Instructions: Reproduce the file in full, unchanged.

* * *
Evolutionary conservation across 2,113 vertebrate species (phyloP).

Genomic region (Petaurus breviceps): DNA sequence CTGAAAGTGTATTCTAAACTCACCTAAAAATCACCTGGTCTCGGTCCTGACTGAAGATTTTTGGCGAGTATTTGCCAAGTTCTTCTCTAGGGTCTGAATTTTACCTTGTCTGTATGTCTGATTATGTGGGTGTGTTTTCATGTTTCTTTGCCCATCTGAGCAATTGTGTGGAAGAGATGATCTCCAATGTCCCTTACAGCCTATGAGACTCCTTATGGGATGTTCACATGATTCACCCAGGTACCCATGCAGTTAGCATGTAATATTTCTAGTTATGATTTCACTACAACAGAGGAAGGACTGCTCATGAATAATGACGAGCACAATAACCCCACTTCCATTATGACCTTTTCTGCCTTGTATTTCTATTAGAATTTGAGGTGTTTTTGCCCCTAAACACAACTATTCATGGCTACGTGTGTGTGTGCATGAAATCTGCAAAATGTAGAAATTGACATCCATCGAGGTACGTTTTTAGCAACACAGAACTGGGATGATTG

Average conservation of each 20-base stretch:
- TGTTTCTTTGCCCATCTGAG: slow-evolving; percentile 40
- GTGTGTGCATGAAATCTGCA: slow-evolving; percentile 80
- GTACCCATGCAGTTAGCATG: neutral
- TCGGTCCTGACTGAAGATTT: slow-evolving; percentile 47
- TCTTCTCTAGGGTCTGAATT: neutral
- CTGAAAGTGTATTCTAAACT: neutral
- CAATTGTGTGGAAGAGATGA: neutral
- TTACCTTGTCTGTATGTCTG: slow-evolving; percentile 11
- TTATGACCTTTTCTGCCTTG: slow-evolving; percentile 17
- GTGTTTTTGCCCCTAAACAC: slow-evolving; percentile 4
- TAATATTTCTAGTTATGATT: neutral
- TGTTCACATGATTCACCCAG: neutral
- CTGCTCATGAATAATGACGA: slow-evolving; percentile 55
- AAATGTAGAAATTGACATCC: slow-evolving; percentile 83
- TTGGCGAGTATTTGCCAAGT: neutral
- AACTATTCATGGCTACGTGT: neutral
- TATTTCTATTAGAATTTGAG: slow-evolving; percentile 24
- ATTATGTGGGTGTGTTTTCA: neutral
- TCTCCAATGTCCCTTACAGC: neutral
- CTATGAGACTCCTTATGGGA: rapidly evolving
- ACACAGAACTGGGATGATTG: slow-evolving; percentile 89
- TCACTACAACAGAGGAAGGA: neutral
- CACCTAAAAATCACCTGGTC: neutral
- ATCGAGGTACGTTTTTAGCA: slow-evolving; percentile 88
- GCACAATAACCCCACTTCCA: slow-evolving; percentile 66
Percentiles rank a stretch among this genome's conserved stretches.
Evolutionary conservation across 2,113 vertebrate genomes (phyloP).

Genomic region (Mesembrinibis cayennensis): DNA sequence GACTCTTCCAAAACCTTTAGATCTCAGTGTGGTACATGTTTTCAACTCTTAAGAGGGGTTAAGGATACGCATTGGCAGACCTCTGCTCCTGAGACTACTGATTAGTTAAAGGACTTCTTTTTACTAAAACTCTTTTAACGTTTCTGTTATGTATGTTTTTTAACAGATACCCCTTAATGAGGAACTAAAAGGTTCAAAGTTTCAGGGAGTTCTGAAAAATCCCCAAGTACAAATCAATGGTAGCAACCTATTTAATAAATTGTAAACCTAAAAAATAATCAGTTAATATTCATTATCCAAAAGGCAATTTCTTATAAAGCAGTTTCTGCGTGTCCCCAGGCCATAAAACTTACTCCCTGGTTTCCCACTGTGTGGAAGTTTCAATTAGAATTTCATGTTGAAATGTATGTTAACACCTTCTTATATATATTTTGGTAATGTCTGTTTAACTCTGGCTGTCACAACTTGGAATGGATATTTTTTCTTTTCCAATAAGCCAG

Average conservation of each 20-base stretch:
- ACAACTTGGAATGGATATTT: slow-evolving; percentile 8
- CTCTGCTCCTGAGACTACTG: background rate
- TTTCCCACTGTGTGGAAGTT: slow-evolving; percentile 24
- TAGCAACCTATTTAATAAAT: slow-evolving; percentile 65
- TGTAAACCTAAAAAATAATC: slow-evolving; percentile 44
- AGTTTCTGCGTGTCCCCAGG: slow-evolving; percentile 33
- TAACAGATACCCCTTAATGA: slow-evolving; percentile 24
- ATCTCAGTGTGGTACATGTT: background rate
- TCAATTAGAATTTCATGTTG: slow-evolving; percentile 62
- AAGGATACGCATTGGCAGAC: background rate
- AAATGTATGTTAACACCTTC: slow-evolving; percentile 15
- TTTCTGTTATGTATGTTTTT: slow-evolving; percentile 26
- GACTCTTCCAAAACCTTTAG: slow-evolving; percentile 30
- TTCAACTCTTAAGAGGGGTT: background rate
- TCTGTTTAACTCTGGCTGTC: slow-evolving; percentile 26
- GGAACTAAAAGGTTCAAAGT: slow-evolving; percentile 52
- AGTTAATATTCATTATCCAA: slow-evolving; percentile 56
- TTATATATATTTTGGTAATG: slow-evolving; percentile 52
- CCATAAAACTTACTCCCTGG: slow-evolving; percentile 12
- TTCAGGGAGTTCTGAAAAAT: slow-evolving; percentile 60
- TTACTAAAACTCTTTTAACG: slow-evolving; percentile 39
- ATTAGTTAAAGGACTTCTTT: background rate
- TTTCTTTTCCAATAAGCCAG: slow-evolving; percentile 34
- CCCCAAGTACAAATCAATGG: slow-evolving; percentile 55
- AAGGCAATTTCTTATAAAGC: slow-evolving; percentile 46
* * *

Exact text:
Evolutionary conservation across 2,113 vertebrate species (phyloP).

Genomic region (Petaurus breviceps): DNA sequence CTGAAAGTGTATTCTAAACTCACCTAAAAATCACCTGGTCTCGGTCCTGACTGAAGATTTTTGGCGAGTATTTGCCAAGTTCTTCTCTAGGGTCTGAATTTTACCTTGTCTGTATGTCTGATTATGTGGGTGTGTTTTCATGTTTCTTTGCCCATCTGAGCAATTGTGTGGAAGAGATGATCTCCAATGTCCCTTACAGCCTATGAGACTCCTTATGGGATGTTCACATGATTCACCCAGGTACCCATGCAGTTAGCATGTAATATTTCTAGTTATGATTTCACTACAACAGAGGAAGGACTGCTCATGAATAATGACGAGCACAATAACCCCACTTCCATTATGACCTTTTCTGCCTTGTATTTCTATTAGAATTTGAGGTGTTTTTGCCCCTAAACACAACTATTCATGGCTACGTGTGTGTGTGCATGAAATCTGCAAAATGTAGAAATTGACATCCATCGAGGTACGTTTTTAGCAACACAGAACTGGGATGATTG

Average conservation of each 20-base stretch:
- TGTTTCTTTGCCCATCTGAG: slow-evolving; percentile 40
- GTGTGTGCATGAAATCTGCA: slow-evolving; percentile 80
- GTACCCATGCAGTTAGCATG: neutral
- TCGGTCCTGACTGAAGATTT: slow-evolving; percentile 47
- TCTTCTCTAGGGTCTGAATT: neutral
- CTGAAAGTGTATTCTAAACT: neutral
- CAATTGTGTGGAAGAGATGA: neutral
- TTACCTTGTCTGTATGTCTG: slow-evolving; percentile 11
- TTATGACCTTTTCTGCCTTG: slow-evolving; percentile 17
- GTGTTTTTGCCCCTAAACAC: slow-evolving; percentile 4
- TAATATTTCTAGTTATGATT: neutral
- TGTTCACATGATTCACCCAG: neutral
- CTGCTCATGAATAATGACGA: slow-evolving; percentile 55
- AAATGTAGAAATTGACATCC: slow-evolving; percentile 83
- TTGGCGAGTATTTGCCAAGT: neutral
- AACTATTCATGGCTACGTGT: neutral
- TATTTCTATTAGAATTTGAG: slow-evolving; percentile 24
- ATTATGTGGGTGTGTTTTCA: neutral
- TCTCCAATGTCCCTTACAGC: neutral
- CTATGAGACTCCTTATGGGA: rapidly evolving
- ACACAGAACTGGGATGATTG: slow-evolving; percentile 89
- TCACTACAACAGAGGAAGGA: neutral
- CACCTAAAAATCACCTGGTC: neutral
- ATCGAGGTACGTTTTTAGCA: slow-evolving; percentile 88
- GCACAATAACCCCACTTCCA: slow-evolving; percentile 66
Percentiles rank a stretch among this genome's conserved stretches.
Evolutionary conservation across 2,113 vertebrate genomes (phyloP).

Genomic region (Mesembrinibis cayennensis): DNA sequence GACTCTTCCAAAACCTTTAGATCTCAGTGTGGTACATGTTTTCAACTCTTAAGAGGGGTTAAGGATACGCATTGGCAGACCTCTGCTCCTGAGACTACTGATTAGTTAAAGGACTTCTTTTTACTAAAACTCTTTTAACGTTTCTGTTATGTATGTTTTTTAACAGATACCCCTTAATGAGGAACTAAAAGGTTCAAAGTTTCAGGGAGTTCTGAAAAATCCCCAAGTACAAATCAATGGTAGCAACCTATTTAATAAATTGTAAACCTAAAAAATAATCAGTTAATATTCATTATCCAAAAGGCAATTTCTTATAAAGCAGTTTCTGCGTGTCCCCAGGCCATAAAACTTACTCCCTGGTTTCCCACTGTGTGGAAGTTTCAATTAGAATTTCATGTTGAAATGTATGTTAACACCTTCTTATATATATTTTGGTAATGTCTGTTTAACTCTGGCTGTCACAACTTGGAATGGATATTTTTTCTTTTCCAATAAGCCAG

Average conservation of each 20-base stretch:
- ACAACTTGGAATGGATATTT: slow-evolving; percentile 8
- CTCTGCTCCTGAGACTACTG: background rate
- TTTCCCACTGTGTGGAAGTT: slow-evolving; percentile 24
- TAGCAACCTATTTAATAAAT: slow-evolving; percentile 65
- TGTAAACCTAAAAAATAATC: slow-evolving; percentile 44
- AGTTTCTGCGTGTCCCCAGG: slow-evolving; percentile 33
- TAACAGATACCCCTTAATGA: slow-evolving; percentile 24
- ATCTCAGTGTGGTACATGTT: background rate
- TCAATTAGAATTTCATGTTG: slow-evolving; percentile 62
- AAGGATACGCATTGGCAGAC: background rate
- AAATGTATGTTAACACCTTC: slow-evolving; percentile 15
- TTTCTGTTATGTATGTTTTT: slow-evolving; percentile 26
- GACTCTTCCAAAACCTTTAG: slow-evolving; percentile 30
- TTCAACTCTTAAGAGGGGTT: background rate
- TCTGTTTAACTCTGGCTGTC: slow-evolving; percentile 26
- GGAACTAAAAGGTTCAAAGT: slow-evolving; percentile 52
- AGTTAATATTCATTATCCAA: slow-evolving; percentile 56
- TTATATATATTTTGGTAATG: slow-evolving; percentile 52
- CCATAAAACTTACTCCCTGG: slow-evolving; percentile 12
- TTCAGGGAGTTCTGAAAAAT: slow-evolving; percentile 60
- TTACTAAAACTCTTTTAACG: slow-evolving; percentile 39
- ATTAGTTAAAGGACTTCTTT: background rate
- TTTCTTTTCCAATAAGCCAG: slow-evolving; percentile 34
- CCCCAAGTACAAATCAATGG: slow-evolving; percentile 55
- AAGGCAATTTCTTATAAAGC: slow-evolving; percentile 46